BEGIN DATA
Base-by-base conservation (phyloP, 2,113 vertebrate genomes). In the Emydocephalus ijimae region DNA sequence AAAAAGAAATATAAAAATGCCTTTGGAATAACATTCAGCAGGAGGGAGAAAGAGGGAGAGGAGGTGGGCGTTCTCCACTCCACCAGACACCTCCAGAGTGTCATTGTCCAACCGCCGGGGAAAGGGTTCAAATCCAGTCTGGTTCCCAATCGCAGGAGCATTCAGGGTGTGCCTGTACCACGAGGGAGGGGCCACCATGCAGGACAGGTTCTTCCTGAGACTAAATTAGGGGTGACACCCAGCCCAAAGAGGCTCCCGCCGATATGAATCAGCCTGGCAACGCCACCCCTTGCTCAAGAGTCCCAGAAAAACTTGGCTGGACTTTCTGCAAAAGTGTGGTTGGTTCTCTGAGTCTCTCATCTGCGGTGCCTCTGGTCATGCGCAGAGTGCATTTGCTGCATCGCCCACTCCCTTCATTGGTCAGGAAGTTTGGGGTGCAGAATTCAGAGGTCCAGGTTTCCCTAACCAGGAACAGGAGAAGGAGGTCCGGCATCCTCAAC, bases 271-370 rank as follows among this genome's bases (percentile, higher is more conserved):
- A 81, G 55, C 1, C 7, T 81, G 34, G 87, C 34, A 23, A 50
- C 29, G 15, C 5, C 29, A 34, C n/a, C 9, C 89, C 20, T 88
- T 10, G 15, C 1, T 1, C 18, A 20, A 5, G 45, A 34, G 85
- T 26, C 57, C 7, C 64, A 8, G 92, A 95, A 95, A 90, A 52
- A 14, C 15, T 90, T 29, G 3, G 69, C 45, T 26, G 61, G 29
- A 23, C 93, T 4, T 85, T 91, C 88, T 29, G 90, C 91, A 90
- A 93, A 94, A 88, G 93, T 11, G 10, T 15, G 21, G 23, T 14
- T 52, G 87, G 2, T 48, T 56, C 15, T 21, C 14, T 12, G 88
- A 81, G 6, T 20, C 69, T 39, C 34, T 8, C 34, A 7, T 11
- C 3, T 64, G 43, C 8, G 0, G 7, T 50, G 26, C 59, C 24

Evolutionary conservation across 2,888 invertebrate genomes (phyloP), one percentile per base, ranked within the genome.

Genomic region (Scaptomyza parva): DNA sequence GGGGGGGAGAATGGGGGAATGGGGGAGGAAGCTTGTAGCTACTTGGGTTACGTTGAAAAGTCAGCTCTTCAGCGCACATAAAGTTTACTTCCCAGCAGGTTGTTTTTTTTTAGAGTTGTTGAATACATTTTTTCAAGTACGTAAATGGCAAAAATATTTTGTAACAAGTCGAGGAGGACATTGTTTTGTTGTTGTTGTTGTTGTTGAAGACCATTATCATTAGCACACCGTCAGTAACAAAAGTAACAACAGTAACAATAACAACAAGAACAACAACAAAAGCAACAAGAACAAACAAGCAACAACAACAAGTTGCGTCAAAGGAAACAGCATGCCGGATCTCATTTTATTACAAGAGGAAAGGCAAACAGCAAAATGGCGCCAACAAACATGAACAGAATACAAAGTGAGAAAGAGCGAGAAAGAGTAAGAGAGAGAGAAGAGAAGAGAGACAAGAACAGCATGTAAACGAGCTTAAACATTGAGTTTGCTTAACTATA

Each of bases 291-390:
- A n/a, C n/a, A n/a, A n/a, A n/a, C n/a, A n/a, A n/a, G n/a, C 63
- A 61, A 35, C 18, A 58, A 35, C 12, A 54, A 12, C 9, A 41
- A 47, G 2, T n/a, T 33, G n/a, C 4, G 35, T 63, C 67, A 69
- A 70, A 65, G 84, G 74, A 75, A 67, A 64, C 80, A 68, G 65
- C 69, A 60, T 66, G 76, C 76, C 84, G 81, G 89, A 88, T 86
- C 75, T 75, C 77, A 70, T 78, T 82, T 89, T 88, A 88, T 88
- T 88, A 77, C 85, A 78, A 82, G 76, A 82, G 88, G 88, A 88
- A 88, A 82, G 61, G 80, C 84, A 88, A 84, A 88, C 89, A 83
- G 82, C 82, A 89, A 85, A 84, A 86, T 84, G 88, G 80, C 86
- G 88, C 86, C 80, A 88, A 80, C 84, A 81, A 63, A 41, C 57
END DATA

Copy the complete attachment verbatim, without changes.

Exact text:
Base-by-base conservation (phyloP, 2,113 vertebrate genomes). In the Emydocephalus ijimae region DNA sequence AAAAAGAAATATAAAAATGCCTTTGGAATAACATTCAGCAGGAGGGAGAAAGAGGGAGAGGAGGTGGGCGTTCTCCACTCCACCAGACACCTCCAGAGTGTCATTGTCCAACCGCCGGGGAAAGGGTTCAAATCCAGTCTGGTTCCCAATCGCAGGAGCATTCAGGGTGTGCCTGTACCACGAGGGAGGGGCCACCATGCAGGACAGGTTCTTCCTGAGACTAAATTAGGGGTGACACCCAGCCCAAAGAGGCTCCCGCCGATATGAATCAGCCTGGCAACGCCACCCCTTGCTCAAGAGTCCCAGAAAAACTTGGCTGGACTTTCTGCAAAAGTGTGGTTGGTTCTCTGAGTCTCTCATCTGCGGTGCCTCTGGTCATGCGCAGAGTGCATTTGCTGCATCGCCCACTCCCTTCATTGGTCAGGAAGTTTGGGGTGCAGAATTCAGAGGTCCAGGTTTCCCTAACCAGGAACAGGAGAAGGAGGTCCGGCATCCTCAAC, bases 271-370 rank as follows among this genome's bases (percentile, higher is more conserved):
- A 81, G 55, C 1, C 7, T 81, G 34, G 87, C 34, A 23, A 50
- C 29, G 15, C 5, C 29, A 34, C n/a, C 9, C 89, C 20, T 88
- T 10, G 15, C 1, T 1, C 18, A 20, A 5, G 45, A 34, G 85
- T 26, C 57, C 7, C 64, A 8, G 92, A 95, A 95, A 90, A 52
- A 14, C 15, T 90, T 29, G 3, G 69, C 45, T 26, G 61, G 29
- A 23, C 93, T 4, T 85, T 91, C 88, T 29, G 90, C 91, A 90
- A 93, A 94, A 88, G 93, T 11, G 10, T 15, G 21, G 23, T 14
- T 52, G 87, G 2, T 48, T 56, C 15, T 21, C 14, T 12, G 88
- A 81, G 6, T 20, C 69, T 39, C 34, T 8, C 34, A 7, T 11
- C 3, T 64, G 43, C 8, G 0, G 7, T 50, G 26, C 59, C 24

Evolutionary conservation across 2,888 invertebrate genomes (phyloP), one percentile per base, ranked within the genome.

Genomic region (Scaptomyza parva): DNA sequence GGGGGGGAGAATGGGGGAATGGGGGAGGAAGCTTGTAGCTACTTGGGTTACGTTGAAAAGTCAGCTCTTCAGCGCACATAAAGTTTACTTCCCAGCAGGTTGTTTTTTTTTAGAGTTGTTGAATACATTTTTTCAAGTACGTAAATGGCAAAAATATTTTGTAACAAGTCGAGGAGGACATTGTTTTGTTGTTGTTGTTGTTGTTGAAGACCATTATCATTAGCACACCGTCAGTAACAAAAGTAACAACAGTAACAATAACAACAAGAACAACAACAAAAGCAACAAGAACAAACAAGCAACAACAACAAGTTGCGTCAAAGGAAACAGCATGCCGGATCTCATTTTATTACAAGAGGAAAGGCAAACAGCAAAATGGCGCCAACAAACATGAACAGAATACAAAGTGAGAAAGAGCGAGAAAGAGTAAGAGAGAGAGAAGAGAAGAGAGACAAGAACAGCATGTAAACGAGCTTAAACATTGAGTTTGCTTAACTATA

Each of bases 291-390:
- A n/a, C n/a, A n/a, A n/a, A n/a, C n/a, A n/a, A n/a, G n/a, C 63
- A 61, A 35, C 18, A 58, A 35, C 12, A 54, A 12, C 9, A 41
- A 47, G 2, T n/a, T 33, G n/a, C 4, G 35, T 63, C 67, A 69
- A 70, A 65, G 84, G 74, A 75, A 67, A 64, C 80, A 68, G 65
- C 69, A 60, T 66, G 76, C 76, C 84, G 81, G 89, A 88, T 86
- C 75, T 75, C 77, A 70, T 78, T 82, T 89, T 88, A 88, T 88
- T 88, A 77, C 85, A 78, A 82, G 76, A 82, G 88, G 88, A 88
- A 88, A 82, G 61, G 80, C 84, A 88, A 84, A 88, C 89, A 83
- G 82, C 82, A 89, A 85, A 84, A 86, T 84, G 88, G 80, C 86
- G 88, C 86, C 80, A 88, A 80, C 84, A 81, A 63, A 41, C 57